The brown, curved, rubberised back panel fits into the hand nicely and it stays there too, thanks to the tiny, grippy dimples all over the back. The 7-inch form factor is perfect from a portability standpoint, but it's not so tiny that it's frustrating to watch, read and browse on when you get home to use it on the couch or in bed for the evening. In this way it almost flawlessly straddles the tablet and smartphone form factor.

When you actually get down to using it, the new version of Android, known as Jelly Bean, rewards you with super-fast performance coupled with smooth operation. Google tweaked a lot of things between Ice Cream Sandwich and Jelly Bean — right down to new window animations — and that care really shows.

New features in Jelly Bean include Google Now, which predicts your life as it happens and tells you what you need to know about getting around and enjoying yourself before you even ask; overhauled search including upgraded voice, which is amazing for searching through all of your apps and pulling relevant information; resizable widgets which let you take customisation to a whole new level, and new page animations which make navigating around the device a really simple experience.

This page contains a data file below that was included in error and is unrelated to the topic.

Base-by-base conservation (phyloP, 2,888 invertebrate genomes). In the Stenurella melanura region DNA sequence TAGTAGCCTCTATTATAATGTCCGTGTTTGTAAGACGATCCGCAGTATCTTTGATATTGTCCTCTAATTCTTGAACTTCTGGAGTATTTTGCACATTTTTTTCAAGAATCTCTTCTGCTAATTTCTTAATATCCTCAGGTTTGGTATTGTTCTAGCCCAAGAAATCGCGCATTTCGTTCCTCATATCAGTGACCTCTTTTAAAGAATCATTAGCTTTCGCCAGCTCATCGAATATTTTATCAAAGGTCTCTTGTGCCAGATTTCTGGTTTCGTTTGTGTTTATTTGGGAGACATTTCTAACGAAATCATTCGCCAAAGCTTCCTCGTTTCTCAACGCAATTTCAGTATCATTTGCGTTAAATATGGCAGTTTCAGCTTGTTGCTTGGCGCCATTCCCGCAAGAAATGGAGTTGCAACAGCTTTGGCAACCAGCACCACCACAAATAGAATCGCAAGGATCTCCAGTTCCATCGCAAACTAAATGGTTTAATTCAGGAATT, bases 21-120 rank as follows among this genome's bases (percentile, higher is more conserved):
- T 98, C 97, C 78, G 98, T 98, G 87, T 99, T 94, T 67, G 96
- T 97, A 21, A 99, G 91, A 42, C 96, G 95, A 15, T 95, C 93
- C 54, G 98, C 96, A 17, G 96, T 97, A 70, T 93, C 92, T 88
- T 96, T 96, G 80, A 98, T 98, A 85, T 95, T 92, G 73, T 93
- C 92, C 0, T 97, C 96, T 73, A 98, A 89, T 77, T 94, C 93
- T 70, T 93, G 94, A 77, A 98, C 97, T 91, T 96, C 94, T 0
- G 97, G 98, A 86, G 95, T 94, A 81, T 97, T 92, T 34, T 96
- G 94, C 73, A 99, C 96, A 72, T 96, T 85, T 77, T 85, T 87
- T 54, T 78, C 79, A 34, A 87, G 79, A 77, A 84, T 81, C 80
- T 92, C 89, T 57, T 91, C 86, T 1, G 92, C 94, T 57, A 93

One of the best things about the Nexus 7 is how easy it is to get it going. Because it's pure Google, you don't have to run around tending to bloatware from manufacturers during he set-up process. You set up your Google account or sign-in with one you've already got, and that's it. You're placed onto a pre-configured home screen environment that is geared to what the device is meant for: enjoying content. Your home bar contains a folder full of Google's own apps like Earth, Plus and Currents, and it sits right next to Chrome, Music, Movies and the all-important Play Store.